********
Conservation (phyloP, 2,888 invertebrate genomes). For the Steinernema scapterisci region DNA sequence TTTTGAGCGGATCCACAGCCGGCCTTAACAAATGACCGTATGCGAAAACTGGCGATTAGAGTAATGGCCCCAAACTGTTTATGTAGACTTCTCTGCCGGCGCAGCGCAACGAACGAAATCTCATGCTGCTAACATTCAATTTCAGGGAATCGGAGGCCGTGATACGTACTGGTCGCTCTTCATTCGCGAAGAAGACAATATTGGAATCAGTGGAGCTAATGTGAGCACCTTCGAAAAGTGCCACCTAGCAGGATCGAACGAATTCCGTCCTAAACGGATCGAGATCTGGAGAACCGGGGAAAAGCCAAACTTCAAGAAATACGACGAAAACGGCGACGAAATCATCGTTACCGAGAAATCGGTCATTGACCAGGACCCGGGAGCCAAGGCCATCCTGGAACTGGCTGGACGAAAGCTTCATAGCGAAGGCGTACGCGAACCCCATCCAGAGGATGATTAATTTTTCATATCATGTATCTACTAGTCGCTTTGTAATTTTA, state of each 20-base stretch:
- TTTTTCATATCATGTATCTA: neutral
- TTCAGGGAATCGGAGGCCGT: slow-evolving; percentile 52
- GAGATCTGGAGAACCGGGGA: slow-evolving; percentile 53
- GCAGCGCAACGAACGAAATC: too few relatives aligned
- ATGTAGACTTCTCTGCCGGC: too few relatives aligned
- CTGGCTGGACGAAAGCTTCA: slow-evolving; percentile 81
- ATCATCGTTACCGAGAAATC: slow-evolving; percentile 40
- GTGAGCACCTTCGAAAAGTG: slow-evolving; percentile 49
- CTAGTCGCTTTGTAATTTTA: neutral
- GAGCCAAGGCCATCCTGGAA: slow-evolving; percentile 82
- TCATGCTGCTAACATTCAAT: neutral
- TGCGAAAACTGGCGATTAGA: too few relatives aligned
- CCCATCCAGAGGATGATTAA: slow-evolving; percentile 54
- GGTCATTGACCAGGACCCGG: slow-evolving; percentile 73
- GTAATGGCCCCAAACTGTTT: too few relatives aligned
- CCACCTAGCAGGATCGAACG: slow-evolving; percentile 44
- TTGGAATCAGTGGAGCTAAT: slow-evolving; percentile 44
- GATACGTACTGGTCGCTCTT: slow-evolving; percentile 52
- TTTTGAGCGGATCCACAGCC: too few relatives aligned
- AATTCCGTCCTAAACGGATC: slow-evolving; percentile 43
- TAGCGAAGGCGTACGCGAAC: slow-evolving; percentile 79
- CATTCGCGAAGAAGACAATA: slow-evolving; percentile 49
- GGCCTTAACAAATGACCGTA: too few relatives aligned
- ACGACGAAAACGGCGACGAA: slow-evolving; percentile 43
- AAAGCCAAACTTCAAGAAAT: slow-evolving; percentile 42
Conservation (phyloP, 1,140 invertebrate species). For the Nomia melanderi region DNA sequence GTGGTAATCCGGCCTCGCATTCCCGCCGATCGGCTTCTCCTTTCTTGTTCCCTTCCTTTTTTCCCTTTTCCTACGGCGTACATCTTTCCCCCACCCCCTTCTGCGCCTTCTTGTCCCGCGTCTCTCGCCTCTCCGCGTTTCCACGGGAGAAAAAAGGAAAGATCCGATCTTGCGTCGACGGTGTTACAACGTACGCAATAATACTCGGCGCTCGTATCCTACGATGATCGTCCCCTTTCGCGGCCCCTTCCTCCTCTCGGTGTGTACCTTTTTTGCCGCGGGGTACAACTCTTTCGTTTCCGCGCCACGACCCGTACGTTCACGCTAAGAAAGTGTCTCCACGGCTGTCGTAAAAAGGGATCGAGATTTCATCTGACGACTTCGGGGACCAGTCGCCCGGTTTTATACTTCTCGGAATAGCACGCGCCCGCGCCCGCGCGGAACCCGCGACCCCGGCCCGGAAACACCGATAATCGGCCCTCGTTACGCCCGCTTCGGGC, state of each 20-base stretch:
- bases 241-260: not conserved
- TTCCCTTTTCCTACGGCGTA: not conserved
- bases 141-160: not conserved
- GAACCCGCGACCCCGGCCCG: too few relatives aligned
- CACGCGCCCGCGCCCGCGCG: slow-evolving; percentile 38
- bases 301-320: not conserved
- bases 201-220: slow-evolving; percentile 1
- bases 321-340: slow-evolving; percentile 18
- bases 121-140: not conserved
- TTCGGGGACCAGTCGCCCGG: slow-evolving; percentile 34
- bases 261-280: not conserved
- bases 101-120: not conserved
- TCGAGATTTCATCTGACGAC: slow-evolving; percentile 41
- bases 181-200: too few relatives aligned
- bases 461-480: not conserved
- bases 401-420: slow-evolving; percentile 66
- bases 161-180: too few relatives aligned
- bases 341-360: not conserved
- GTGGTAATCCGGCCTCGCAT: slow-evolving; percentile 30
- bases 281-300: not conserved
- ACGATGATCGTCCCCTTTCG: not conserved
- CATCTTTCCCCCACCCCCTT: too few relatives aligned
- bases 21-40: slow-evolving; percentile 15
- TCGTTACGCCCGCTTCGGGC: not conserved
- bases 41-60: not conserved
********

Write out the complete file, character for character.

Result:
Conservation (phyloP, 2,888 invertebrate genomes). For the Steinernema scapterisci region DNA sequence TTTTGAGCGGATCCACAGCCGGCCTTAACAAATGACCGTATGCGAAAACTGGCGATTAGAGTAATGGCCCCAAACTGTTTATGTAGACTTCTCTGCCGGCGCAGCGCAACGAACGAAATCTCATGCTGCTAACATTCAATTTCAGGGAATCGGAGGCCGTGATACGTACTGGTCGCTCTTCATTCGCGAAGAAGACAATATTGGAATCAGTGGAGCTAATGTGAGCACCTTCGAAAAGTGCCACCTAGCAGGATCGAACGAATTCCGTCCTAAACGGATCGAGATCTGGAGAACCGGGGAAAAGCCAAACTTCAAGAAATACGACGAAAACGGCGACGAAATCATCGTTACCGAGAAATCGGTCATTGACCAGGACCCGGGAGCCAAGGCCATCCTGGAACTGGCTGGACGAAAGCTTCATAGCGAAGGCGTACGCGAACCCCATCCAGAGGATGATTAATTTTTCATATCATGTATCTACTAGTCGCTTTGTAATTTTA, state of each 20-base stretch:
- TTTTTCATATCATGTATCTA: neutral
- TTCAGGGAATCGGAGGCCGT: slow-evolving; percentile 52
- GAGATCTGGAGAACCGGGGA: slow-evolving; percentile 53
- GCAGCGCAACGAACGAAATC: too few relatives aligned
- ATGTAGACTTCTCTGCCGGC: too few relatives aligned
- CTGGCTGGACGAAAGCTTCA: slow-evolving; percentile 81
- ATCATCGTTACCGAGAAATC: slow-evolving; percentile 40
- GTGAGCACCTTCGAAAAGTG: slow-evolving; percentile 49
- CTAGTCGCTTTGTAATTTTA: neutral
- GAGCCAAGGCCATCCTGGAA: slow-evolving; percentile 82
- TCATGCTGCTAACATTCAAT: neutral
- TGCGAAAACTGGCGATTAGA: too few relatives aligned
- CCCATCCAGAGGATGATTAA: slow-evolving; percentile 54
- GGTCATTGACCAGGACCCGG: slow-evolving; percentile 73
- GTAATGGCCCCAAACTGTTT: too few relatives aligned
- CCACCTAGCAGGATCGAACG: slow-evolving; percentile 44
- TTGGAATCAGTGGAGCTAAT: slow-evolving; percentile 44
- GATACGTACTGGTCGCTCTT: slow-evolving; percentile 52
- TTTTGAGCGGATCCACAGCC: too few relatives aligned
- AATTCCGTCCTAAACGGATC: slow-evolving; percentile 43
- TAGCGAAGGCGTACGCGAAC: slow-evolving; percentile 79
- CATTCGCGAAGAAGACAATA: slow-evolving; percentile 49
- GGCCTTAACAAATGACCGTA: too few relatives aligned
- ACGACGAAAACGGCGACGAA: slow-evolving; percentile 43
- AAAGCCAAACTTCAAGAAAT: slow-evolving; percentile 42
Conservation (phyloP, 1,140 invertebrate species). For the Nomia melanderi region DNA sequence GTGGTAATCCGGCCTCGCATTCCCGCCGATCGGCTTCTCCTTTCTTGTTCCCTTCCTTTTTTCCCTTTTCCTACGGCGTACATCTTTCCCCCACCCCCTTCTGCGCCTTCTTGTCCCGCGTCTCTCGCCTCTCCGCGTTTCCACGGGAGAAAAAAGGAAAGATCCGATCTTGCGTCGACGGTGTTACAACGTACGCAATAATACTCGGCGCTCGTATCCTACGATGATCGTCCCCTTTCGCGGCCCCTTCCTCCTCTCGGTGTGTACCTTTTTTGCCGCGGGGTACAACTCTTTCGTTTCCGCGCCACGACCCGTACGTTCACGCTAAGAAAGTGTCTCCACGGCTGTCGTAAAAAGGGATCGAGATTTCATCTGACGACTTCGGGGACCAGTCGCCCGGTTTTATACTTCTCGGAATAGCACGCGCCCGCGCCCGCGCGGAACCCGCGACCCCGGCCCGGAAACACCGATAATCGGCCCTCGTTACGCCCGCTTCGGGC, state of each 20-base stretch:
- bases 241-260: not conserved
- TTCCCTTTTCCTACGGCGTA: not conserved
- bases 141-160: not conserved
- GAACCCGCGACCCCGGCCCG: too few relatives aligned
- CACGCGCCCGCGCCCGCGCG: slow-evolving; percentile 38
- bases 301-320: not conserved
- bases 201-220: slow-evolving; percentile 1
- bases 321-340: slow-evolving; percentile 18
- bases 121-140: not conserved
- TTCGGGGACCAGTCGCCCGG: slow-evolving; percentile 34
- bases 261-280: not conserved
- bases 101-120: not conserved
- TCGAGATTTCATCTGACGAC: slow-evolving; percentile 41
- bases 181-200: too few relatives aligned
- bases 461-480: not conserved
- bases 401-420: slow-evolving; percentile 66
- bases 161-180: too few relatives aligned
- bases 341-360: not conserved
- GTGGTAATCCGGCCTCGCAT: slow-evolving; percentile 30
- bases 281-300: not conserved
- ACGATGATCGTCCCCTTTCG: not conserved
- CATCTTTCCCCCACCCCCTT: too few relatives aligned
- bases 21-40: slow-evolving; percentile 15
- TCGTTACGCCCGCTTCGGGC: not conserved
- bases 41-60: not conserved